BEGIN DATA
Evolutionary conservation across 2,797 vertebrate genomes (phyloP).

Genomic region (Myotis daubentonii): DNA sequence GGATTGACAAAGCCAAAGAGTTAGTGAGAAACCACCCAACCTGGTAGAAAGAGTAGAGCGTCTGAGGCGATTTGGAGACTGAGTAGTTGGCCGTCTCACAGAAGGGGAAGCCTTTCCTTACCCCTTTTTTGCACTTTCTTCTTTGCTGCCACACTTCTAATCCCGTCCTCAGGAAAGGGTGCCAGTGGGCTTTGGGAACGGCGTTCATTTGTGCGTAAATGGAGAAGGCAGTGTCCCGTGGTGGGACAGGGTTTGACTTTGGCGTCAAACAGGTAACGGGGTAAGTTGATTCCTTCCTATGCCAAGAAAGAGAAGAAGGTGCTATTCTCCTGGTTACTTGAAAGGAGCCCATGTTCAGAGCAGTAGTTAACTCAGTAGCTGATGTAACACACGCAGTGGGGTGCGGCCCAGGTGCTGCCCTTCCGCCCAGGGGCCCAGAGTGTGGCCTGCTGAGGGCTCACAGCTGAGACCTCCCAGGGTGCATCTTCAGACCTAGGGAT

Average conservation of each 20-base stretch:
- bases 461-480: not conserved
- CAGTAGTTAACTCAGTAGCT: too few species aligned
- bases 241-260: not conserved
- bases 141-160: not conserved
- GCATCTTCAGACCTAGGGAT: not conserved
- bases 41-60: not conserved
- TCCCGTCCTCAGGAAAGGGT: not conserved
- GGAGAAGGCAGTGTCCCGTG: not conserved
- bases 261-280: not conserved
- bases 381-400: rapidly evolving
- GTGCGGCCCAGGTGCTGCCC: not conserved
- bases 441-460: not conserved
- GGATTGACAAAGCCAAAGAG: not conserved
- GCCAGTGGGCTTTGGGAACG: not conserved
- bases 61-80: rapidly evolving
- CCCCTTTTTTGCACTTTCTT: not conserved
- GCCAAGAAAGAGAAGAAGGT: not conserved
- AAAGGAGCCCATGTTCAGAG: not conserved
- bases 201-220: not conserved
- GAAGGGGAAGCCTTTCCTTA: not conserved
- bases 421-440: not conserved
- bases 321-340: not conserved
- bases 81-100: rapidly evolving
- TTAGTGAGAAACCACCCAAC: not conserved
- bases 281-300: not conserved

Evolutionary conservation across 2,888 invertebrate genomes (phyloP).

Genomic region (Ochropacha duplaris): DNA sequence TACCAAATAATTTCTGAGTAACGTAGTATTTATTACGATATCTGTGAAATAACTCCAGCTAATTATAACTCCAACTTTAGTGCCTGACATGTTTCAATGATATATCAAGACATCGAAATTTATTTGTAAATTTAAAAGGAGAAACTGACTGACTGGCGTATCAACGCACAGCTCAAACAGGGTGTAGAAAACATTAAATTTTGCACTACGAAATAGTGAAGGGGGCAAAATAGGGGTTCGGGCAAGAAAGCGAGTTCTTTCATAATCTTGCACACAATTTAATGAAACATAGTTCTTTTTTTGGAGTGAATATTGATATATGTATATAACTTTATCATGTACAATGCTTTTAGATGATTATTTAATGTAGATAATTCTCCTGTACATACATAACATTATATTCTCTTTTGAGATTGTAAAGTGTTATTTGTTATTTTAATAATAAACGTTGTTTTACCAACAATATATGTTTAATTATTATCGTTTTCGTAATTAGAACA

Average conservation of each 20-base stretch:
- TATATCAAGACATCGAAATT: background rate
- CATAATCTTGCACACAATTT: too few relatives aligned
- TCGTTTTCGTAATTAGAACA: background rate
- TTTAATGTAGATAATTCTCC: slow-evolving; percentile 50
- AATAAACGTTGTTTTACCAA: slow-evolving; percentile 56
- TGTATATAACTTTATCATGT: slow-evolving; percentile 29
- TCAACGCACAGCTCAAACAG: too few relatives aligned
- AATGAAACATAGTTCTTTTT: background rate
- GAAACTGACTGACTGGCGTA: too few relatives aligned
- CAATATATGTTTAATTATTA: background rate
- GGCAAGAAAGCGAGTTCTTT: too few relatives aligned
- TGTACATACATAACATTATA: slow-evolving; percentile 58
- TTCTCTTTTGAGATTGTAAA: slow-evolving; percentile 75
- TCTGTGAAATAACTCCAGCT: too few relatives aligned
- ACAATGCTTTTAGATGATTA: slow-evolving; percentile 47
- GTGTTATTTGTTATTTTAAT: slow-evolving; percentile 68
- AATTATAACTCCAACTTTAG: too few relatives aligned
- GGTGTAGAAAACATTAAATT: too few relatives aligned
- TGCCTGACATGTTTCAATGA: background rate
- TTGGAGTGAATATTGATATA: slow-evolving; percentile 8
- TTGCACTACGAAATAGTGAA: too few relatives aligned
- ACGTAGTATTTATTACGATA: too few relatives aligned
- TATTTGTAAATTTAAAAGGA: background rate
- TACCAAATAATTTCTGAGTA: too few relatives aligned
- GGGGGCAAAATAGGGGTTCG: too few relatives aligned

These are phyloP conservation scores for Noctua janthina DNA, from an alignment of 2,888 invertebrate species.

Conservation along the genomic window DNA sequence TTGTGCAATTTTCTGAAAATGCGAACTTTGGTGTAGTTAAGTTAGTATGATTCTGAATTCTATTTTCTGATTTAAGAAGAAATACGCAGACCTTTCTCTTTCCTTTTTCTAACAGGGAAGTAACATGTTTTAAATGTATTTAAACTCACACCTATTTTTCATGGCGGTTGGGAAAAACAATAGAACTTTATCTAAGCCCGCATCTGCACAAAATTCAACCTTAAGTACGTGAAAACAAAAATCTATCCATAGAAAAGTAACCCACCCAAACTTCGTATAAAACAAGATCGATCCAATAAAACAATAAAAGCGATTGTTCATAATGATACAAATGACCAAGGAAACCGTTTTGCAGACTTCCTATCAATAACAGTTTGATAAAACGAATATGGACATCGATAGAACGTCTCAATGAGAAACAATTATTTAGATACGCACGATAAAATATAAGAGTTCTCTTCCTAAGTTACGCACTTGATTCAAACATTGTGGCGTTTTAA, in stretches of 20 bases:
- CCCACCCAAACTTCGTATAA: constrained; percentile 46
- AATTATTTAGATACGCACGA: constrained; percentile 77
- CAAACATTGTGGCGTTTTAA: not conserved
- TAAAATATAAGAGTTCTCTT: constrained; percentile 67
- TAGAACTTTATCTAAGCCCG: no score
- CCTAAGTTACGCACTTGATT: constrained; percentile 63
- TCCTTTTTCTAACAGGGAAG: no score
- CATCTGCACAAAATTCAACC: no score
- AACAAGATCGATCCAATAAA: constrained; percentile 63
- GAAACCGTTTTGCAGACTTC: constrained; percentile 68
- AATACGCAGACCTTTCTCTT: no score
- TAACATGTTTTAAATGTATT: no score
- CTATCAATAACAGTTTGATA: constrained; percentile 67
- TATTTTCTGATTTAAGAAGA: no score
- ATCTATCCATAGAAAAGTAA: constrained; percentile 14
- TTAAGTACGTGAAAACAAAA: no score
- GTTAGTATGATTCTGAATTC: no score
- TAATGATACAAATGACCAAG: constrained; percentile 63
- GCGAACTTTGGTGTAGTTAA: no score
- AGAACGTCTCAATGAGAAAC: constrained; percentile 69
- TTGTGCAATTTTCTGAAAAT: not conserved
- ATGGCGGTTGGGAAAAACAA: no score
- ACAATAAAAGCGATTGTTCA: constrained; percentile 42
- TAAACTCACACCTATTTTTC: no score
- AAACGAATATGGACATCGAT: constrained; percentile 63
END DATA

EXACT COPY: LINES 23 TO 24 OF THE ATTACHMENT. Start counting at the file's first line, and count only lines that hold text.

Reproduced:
- GAAGGGGAAGCCTTTCCTTA: not conserved
- bases 421-440: not conserved